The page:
Sprint Nextel Corp. on Thursday asked a New York state court to dismiss a lawsuit filed in April that alleged the wireless company had failed to collect $100 million in New York state sales taxes.
Sprint issued no statement with the motion, but repeated its April response that New York’s complaint was without merit. The state had no immediate response Thursday.
“We have collected and paid over to New York every penny of sales taxes on mobile wireless services that we believe our customers owe,” Sprint said.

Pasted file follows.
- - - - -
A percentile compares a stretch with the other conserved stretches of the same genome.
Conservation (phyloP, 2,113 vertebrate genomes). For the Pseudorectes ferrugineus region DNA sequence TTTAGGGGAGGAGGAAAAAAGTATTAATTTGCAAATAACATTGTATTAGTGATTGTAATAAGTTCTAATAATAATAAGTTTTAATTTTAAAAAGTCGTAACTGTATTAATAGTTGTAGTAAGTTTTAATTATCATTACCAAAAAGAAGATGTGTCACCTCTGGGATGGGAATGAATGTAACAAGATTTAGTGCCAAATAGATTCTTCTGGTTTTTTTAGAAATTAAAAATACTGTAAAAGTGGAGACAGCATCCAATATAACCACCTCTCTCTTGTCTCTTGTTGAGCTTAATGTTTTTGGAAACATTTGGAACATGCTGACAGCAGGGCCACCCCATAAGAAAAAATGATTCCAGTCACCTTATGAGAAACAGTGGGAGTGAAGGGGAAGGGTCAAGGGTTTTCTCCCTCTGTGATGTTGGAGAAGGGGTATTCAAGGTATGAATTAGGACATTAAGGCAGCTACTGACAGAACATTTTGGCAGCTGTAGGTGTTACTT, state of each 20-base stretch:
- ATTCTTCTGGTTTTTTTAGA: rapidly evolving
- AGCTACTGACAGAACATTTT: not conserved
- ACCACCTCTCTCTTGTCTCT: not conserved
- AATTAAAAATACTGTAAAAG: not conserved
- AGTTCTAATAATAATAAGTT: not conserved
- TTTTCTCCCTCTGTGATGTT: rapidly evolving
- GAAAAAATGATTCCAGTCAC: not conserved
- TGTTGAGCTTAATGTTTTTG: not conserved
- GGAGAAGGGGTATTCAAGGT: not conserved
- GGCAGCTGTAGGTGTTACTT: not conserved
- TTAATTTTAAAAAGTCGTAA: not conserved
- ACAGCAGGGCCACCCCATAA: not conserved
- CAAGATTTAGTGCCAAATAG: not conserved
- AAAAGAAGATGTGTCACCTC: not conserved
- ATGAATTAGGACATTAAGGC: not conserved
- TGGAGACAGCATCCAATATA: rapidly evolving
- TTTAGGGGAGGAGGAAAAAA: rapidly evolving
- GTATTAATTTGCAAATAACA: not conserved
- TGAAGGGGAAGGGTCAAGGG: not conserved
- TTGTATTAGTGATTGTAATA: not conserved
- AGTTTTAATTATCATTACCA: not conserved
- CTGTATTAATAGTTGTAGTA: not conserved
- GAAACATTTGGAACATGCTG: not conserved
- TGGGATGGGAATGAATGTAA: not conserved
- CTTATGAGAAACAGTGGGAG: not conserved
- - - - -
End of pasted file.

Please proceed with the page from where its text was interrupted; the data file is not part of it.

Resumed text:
The carrier has said it was protecting its customers against paying more taxes than they are legally required.
New York law has required since 2002 that wireless carriers collect and pay sales taxes on the full amount they charge for monthly access calling fees. The attorney general’s lawsuit alleges that since 2005 Sprint shorted the state by about 25 percent on those sales taxes.
But Sprint in its filing Thursday said it quit collecting sales tax on its charges for interstate calls — those between a New York customer and a number in another state. The Sprint filing cites a part of the New York law that says the sales tax applies to sales “except interstate and international telephony.” The filing also asserts the state’s “terms ‘full amount’ and ‘entire amount’ … are nowhere found in any pertinent provision” of the tax law.